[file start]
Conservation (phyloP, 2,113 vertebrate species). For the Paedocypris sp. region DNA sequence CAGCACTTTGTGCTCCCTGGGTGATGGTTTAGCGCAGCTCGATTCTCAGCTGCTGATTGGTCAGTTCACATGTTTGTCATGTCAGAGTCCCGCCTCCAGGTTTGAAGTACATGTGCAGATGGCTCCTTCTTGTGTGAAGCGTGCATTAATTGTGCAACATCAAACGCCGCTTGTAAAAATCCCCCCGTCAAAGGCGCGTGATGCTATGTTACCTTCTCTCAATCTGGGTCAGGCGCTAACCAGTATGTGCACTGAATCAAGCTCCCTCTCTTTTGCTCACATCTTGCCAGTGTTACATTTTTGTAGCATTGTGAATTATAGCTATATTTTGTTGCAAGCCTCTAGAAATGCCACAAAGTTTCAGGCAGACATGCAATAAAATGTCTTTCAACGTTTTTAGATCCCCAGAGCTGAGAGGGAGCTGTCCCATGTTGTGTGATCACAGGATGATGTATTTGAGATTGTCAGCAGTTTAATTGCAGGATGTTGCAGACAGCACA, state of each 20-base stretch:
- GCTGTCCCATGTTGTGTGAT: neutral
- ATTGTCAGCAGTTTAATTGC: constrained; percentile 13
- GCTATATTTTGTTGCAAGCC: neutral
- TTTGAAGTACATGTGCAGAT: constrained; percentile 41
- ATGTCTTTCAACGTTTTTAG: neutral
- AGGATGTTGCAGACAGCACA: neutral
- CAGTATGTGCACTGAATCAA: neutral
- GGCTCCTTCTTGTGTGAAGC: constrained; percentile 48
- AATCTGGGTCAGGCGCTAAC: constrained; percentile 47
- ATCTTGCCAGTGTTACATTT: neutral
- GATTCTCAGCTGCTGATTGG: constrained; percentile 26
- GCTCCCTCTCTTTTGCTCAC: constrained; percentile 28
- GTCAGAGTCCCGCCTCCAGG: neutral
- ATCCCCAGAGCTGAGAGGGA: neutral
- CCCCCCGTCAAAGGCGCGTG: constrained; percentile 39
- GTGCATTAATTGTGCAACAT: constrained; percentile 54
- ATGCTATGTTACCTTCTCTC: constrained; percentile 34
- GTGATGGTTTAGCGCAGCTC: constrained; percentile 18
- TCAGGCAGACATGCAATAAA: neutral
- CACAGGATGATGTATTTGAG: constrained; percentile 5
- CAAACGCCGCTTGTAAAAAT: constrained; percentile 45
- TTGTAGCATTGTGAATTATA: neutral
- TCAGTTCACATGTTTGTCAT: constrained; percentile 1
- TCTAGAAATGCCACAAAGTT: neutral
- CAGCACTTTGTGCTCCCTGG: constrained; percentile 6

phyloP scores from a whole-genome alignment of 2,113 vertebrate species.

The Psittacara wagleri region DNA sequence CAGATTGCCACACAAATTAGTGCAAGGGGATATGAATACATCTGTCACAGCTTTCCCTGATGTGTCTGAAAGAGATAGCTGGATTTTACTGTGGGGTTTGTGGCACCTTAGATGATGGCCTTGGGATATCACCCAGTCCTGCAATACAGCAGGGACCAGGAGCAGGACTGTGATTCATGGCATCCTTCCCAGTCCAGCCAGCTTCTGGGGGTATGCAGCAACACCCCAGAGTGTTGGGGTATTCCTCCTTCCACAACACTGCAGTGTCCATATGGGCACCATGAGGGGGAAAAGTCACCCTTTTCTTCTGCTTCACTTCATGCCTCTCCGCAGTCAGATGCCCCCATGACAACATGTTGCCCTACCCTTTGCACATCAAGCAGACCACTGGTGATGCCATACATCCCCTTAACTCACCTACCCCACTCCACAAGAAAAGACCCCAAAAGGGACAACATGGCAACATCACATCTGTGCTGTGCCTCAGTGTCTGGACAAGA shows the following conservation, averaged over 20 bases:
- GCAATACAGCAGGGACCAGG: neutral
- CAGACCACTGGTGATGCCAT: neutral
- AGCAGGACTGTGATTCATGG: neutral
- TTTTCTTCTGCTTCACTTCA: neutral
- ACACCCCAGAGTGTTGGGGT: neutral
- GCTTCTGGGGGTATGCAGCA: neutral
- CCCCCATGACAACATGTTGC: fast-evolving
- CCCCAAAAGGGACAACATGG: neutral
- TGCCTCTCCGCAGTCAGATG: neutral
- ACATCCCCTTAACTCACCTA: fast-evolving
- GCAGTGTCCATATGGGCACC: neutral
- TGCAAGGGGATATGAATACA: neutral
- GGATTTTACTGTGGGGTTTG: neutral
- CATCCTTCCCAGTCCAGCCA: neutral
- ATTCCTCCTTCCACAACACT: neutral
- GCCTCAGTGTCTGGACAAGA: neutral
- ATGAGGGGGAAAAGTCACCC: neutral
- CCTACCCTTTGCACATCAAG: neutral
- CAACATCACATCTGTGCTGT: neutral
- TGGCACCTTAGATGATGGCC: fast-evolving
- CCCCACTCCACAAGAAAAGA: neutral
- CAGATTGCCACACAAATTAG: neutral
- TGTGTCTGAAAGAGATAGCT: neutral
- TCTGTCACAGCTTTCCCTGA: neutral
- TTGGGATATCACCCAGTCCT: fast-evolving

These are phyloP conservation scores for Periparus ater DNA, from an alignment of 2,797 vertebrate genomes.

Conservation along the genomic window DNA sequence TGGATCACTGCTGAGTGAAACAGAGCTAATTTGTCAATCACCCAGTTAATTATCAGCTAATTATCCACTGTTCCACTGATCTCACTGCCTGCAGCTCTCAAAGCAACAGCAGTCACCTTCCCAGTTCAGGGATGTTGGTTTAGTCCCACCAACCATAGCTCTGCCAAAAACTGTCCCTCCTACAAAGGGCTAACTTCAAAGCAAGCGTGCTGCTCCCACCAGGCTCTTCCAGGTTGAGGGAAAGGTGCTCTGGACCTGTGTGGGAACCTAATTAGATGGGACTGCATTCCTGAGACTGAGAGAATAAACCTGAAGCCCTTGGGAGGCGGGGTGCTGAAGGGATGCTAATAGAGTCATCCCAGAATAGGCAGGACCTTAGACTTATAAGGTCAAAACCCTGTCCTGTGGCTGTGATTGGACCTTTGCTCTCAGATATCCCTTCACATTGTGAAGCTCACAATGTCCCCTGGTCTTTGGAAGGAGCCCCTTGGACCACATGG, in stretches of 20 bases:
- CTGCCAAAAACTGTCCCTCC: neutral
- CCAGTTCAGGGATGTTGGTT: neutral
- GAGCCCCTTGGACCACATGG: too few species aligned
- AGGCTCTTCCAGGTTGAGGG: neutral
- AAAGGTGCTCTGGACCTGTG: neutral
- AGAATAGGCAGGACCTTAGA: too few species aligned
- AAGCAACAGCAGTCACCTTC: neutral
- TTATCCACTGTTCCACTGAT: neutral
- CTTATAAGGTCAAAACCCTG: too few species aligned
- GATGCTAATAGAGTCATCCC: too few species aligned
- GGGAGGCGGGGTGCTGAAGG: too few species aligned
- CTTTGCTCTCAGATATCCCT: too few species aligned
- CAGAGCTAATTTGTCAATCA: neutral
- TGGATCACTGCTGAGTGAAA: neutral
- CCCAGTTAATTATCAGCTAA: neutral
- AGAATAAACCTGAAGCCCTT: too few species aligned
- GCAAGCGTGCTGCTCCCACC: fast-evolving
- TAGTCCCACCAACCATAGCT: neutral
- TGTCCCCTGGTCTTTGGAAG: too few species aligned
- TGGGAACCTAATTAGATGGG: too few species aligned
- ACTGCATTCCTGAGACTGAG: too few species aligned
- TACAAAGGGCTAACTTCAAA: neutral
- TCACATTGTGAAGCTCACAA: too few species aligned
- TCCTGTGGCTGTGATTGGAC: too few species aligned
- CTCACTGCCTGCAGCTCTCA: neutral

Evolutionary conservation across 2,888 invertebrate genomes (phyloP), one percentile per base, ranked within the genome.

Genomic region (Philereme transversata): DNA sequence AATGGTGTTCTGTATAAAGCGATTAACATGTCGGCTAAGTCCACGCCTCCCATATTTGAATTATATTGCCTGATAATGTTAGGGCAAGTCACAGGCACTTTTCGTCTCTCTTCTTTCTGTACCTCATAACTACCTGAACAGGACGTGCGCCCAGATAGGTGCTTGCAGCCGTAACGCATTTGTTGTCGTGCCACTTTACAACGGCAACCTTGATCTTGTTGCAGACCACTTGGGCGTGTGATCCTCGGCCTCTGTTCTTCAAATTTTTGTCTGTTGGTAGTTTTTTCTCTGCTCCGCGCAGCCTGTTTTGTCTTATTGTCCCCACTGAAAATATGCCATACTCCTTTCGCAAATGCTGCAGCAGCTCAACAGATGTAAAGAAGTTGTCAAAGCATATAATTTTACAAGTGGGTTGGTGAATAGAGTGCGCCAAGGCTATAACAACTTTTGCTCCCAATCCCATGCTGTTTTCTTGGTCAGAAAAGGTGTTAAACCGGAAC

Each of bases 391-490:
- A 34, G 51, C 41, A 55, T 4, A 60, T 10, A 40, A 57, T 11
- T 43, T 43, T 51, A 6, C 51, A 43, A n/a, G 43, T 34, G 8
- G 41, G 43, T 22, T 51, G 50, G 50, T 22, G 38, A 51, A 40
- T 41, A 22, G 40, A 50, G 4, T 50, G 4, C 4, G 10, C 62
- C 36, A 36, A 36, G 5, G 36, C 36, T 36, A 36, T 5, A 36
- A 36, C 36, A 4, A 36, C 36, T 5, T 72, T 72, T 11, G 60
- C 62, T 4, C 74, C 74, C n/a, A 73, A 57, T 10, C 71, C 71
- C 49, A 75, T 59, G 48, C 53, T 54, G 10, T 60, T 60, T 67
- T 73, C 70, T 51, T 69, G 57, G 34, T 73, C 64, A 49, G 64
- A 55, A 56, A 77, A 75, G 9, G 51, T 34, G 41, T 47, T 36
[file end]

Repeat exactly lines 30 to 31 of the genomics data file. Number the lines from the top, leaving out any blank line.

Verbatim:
- CAGACCACTGGTGATGCCAT: neutral
- AGCAGGACTGTGATTCATGG: neutral